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EdTech news roundup – March 2019

29/03/19

Here are four of the latest UK education and education technology news stories from March 2019…

School governors call on government to increase funding in ‘unprecedented’ action

‘A failure to invest in children now is a failure to give them the education they deserve’.

School governors from more than 130 constituencies are calling on the government to address the damaging impact that funding cuts are having on pupils’ education.

The National Governance Association (NGA), which has organised the “unprecedented” action, has warned that schools are increasingly having to cut teachers, reduce subjects, and ignore essential repairs to buildings in an effort to balance budgets.

One of the schools taking part in the action is Hayward’s Primary School in Devon – which was forced to rely on its Parent Teacher Association (PTA) to fund an art teacher amid squeezed budgets.

Music education ‘risks being outdated by technology’

Music teaching could be left behind in an outdated acoustic age if it does not keep up with technology, an in-depth report says.

Too much music education does not reflect the reality of how young people engage with music, according to the inquiry from the Music Commission.

It says there is a risk this “disconnect” means current teaching methods may become outdated. It argues technology could help stop music from disappearing from schools.

The commission, led by key figures in contemporary music and set up by the Arts Council England and the Associated Boards of the Royal Schools of Music, says technology is evolving at a rapid rate.

From apps that allow users to compose digital music on smart phones to ‘teach yourself the guitar’ YouTube videos, the opportunities technology offers for learning, making and engaging in music are significant.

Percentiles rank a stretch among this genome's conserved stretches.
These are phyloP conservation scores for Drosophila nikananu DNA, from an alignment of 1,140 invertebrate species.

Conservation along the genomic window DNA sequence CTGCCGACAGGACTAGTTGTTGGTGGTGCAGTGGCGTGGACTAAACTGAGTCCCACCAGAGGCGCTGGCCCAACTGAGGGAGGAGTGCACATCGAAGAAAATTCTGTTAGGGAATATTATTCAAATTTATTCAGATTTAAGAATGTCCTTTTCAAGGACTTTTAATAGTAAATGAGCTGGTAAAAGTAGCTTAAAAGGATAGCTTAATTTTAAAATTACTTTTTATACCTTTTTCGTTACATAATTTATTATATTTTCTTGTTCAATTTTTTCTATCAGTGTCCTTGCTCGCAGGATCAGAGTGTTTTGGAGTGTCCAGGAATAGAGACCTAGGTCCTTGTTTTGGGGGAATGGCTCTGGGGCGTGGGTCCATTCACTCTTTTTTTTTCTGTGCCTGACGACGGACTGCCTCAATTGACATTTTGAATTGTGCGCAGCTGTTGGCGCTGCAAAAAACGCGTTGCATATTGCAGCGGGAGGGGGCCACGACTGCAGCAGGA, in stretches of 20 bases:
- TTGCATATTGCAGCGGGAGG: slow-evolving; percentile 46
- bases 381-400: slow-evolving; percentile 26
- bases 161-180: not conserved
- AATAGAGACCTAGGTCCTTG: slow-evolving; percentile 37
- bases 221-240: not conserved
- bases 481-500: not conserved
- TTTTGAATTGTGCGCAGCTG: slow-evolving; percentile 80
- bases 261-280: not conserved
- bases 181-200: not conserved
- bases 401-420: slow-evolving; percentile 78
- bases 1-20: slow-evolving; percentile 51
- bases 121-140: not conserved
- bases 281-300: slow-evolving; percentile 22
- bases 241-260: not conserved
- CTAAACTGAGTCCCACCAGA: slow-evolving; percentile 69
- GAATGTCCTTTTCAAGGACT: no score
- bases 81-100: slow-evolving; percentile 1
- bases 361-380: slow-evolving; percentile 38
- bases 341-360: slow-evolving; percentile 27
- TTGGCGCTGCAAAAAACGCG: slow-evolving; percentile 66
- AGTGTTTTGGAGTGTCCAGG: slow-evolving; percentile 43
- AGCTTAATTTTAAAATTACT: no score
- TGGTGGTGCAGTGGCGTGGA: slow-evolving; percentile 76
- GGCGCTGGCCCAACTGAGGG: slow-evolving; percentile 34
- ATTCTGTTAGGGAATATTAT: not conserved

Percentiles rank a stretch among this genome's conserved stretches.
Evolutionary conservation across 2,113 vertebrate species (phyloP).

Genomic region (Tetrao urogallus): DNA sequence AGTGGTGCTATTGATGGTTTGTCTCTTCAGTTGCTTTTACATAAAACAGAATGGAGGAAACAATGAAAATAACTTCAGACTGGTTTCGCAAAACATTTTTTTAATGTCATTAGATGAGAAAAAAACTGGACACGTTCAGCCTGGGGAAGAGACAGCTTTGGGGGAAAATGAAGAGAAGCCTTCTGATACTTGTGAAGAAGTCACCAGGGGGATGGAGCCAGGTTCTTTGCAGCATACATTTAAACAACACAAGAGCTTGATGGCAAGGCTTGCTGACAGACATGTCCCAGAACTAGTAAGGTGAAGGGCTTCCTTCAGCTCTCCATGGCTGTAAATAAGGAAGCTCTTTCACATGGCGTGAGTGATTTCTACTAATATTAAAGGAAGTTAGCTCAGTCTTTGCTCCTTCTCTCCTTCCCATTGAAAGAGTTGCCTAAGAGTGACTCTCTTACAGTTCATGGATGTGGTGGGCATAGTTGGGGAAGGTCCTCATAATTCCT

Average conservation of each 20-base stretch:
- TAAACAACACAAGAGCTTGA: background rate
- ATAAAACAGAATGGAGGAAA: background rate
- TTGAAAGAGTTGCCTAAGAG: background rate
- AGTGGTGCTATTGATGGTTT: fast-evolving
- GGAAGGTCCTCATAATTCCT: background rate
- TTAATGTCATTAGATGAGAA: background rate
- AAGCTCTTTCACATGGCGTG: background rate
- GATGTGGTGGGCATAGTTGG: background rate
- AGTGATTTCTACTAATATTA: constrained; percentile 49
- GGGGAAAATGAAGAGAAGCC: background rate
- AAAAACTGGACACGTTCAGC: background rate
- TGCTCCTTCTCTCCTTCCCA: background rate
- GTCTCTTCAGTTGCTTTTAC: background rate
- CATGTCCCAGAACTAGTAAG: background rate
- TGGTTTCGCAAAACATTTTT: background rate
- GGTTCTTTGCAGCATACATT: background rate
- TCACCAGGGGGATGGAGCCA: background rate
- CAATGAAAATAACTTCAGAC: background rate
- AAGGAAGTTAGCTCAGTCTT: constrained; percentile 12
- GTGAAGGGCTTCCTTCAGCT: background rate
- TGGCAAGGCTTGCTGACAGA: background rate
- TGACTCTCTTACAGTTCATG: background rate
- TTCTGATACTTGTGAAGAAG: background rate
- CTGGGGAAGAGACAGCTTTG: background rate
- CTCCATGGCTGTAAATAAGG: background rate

Hinds unveils latest plan to create ‘happy teachers’

Advisory group on wellbeing to help improve teachers’ mental health is DfE’s latest measure to tackle recruitment and retention crisis.

A new expert advisory group to look at how teachers and school leaders can be better supported to deal with the pressures of the job will be announced by Damian Hinds.

The education secretary will tell the Association of School and College Leaders’ (ASCL) annual conference in Birmingham that teachers always put the good of their pupils first, but should not take their own wellbeing for granted.

He is expected to say: “Happy, motivated, well supported teachers are more likely to have happy and motivated pupils in their classrooms.”

The group will bring together professional bodies, including unions, head teachers and the mental health charity Mind, and look for new ways to support teachers and listen to their concerns before making recommendations to the DfE, local authorities and MATs.

Sats create needless pressure for teachers and pupils, heads warn

YouGov poll also finds 96% of primary heads are concerned about the pressure of KS2 Sats on pupil wellbeing.

Almost all (98 per cent) of primary heads are warning that teachers are placed under unnecessary pressure because of Sats.

A YouGov poll for campaign group More than a Score also found that 94 per cent of primary heads felt pupils were put under stress unnecessarily – with 96 per cent concerned about the pressure of KS2 Sats on pupils’ wellbeing.

Assessing primary children under exam conditions was an unfair way to measure their academic capabilities, according to 72 per cent of the heads.

 

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